Moderate prevalence of subclinical PSC in long-term IBD

Oct 24, 2017 - E-Mentoring in IBD | Volume 10 • 2017

Issue 20

Clinical Question

How prevalent is primary sclerosing cholangitis (PSC) in patients living with IBD for more than 20 years?

Editor’s Bottom Line

Value in intermittent monitoring of PSC in patients with long-term IBD?


Lunder AK, Hov JR, Borthne A, et al. Prevalence of Sclerosing Cholangitis Detected by Magnetic Resonance Cholangiography in Patients With Long-term Inflammatory Bowel Disease. Gastroenterology. 2016 Oct;151(4):660–69.


All patients newly diagnosed with IBD in south eastern Norway were enrolled into the cohort from 1990 to 1993. Magnetic resonance cholangiography (MRC) was performed after a 20-year follow-up; any prior MRCs were collected for retrospective review. MRCs were performed at 5 centres using 1.5 T scanners according to an MRI protocol. Images were independently reviewed by two experienced radiologists blinded to the patients’ medial histories. The presence of PSC lesions on MRC images was scored by consensus of two radiologists. Patients with positive MRCs at 20 years were re-assessed within 3 to 4 years.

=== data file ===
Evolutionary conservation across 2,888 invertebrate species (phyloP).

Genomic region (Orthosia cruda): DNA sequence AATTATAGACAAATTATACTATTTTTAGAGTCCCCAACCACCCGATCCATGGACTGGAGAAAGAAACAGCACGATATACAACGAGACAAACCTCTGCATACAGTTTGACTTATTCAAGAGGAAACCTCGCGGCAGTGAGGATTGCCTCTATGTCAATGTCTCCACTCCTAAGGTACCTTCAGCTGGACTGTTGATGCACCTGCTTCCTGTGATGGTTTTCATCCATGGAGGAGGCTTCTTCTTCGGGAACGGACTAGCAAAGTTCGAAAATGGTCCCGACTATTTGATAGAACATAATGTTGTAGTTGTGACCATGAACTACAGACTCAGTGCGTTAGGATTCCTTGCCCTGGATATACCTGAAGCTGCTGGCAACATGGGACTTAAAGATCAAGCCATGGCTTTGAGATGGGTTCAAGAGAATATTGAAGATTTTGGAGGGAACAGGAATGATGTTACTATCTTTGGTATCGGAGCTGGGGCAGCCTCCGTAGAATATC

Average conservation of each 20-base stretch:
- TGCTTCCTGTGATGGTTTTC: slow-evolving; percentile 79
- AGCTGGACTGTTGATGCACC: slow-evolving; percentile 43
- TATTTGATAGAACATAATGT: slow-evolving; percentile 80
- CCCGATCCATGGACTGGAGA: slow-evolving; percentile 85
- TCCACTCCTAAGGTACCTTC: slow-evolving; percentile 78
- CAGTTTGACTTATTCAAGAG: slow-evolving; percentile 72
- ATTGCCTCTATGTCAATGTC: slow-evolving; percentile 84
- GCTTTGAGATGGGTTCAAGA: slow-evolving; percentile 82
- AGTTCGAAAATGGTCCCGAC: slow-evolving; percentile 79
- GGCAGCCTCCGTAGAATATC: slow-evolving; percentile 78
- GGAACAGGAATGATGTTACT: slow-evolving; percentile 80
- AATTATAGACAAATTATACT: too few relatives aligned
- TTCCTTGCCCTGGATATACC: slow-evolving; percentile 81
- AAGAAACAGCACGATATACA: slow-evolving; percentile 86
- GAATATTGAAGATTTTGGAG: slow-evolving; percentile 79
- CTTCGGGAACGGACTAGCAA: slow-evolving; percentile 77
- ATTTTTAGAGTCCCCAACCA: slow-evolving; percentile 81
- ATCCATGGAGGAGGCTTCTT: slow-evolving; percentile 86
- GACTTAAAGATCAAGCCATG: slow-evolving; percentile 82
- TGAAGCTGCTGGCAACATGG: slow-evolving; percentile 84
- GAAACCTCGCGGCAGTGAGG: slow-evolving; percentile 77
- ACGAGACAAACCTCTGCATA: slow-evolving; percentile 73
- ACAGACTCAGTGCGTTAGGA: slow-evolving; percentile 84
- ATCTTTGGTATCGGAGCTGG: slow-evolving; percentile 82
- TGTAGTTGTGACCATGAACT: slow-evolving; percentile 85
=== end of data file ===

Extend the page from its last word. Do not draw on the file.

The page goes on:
Of the 756 patients with IBD, prevalence of PSC at baseline was 2.2%. The 322 patients who completed the follow-up (CD 100; UC 222) had similar clinical and demographic characteristics at baseline and were similar to the 148 patients who completed follow-up but did not undergo MRC. Inter-observer agreement was moderate for PSC-like lesions while the diagnostic sensitivity was 90.9% (measured using prior MRCs). During follow-up, an additional 19 patients developed PSC (total n=26 or 8.1%). All had intrahepatic involvement and most had isolated intrahepatic involvement. Extrahepatic bile duct structures were less common and only 1 person had isolated extrahepatic bile duct involvement. PSC lesions were more common in CD than UC (9.0% vs. 6.8%), and more common in women than men (9.2% vs. 5.9%). Compared to non-PSC patients, those with PSC self-reported more frequent chronic, continuous symptoms (P=0.012) and were prescribed more steroids in the first 5 years of IBD (P=0.018). Colectomy-rate was higher in the PSC group (3 vs. 1 patient) for cancer or dysplasia of the colon (P=0.016). Among the 24 subclinical PSC patients who were re-examined after a median of 3.2 years, all exhibited signs of disease progression.


Study Design: Population-based cohort study – IBSEN Study
Funding: South-East Norway Regional Health Authority, Akershus University Hospital Research Foundation, Norwegian PSC Research Center, and Norwegian Society of Radiology
Allocation: n/a
Setting: South eastern Norway
Level of Evidence: 2b (Oxford Levels of Evidence)

The summary and conclusion in this issue of E-mentoring in IBD pertains to the manuscript(s) being reviewed, and should be considered in the context of what is already known surrounding the topic and incorporated into practice as deemed appropriate by the individual learner.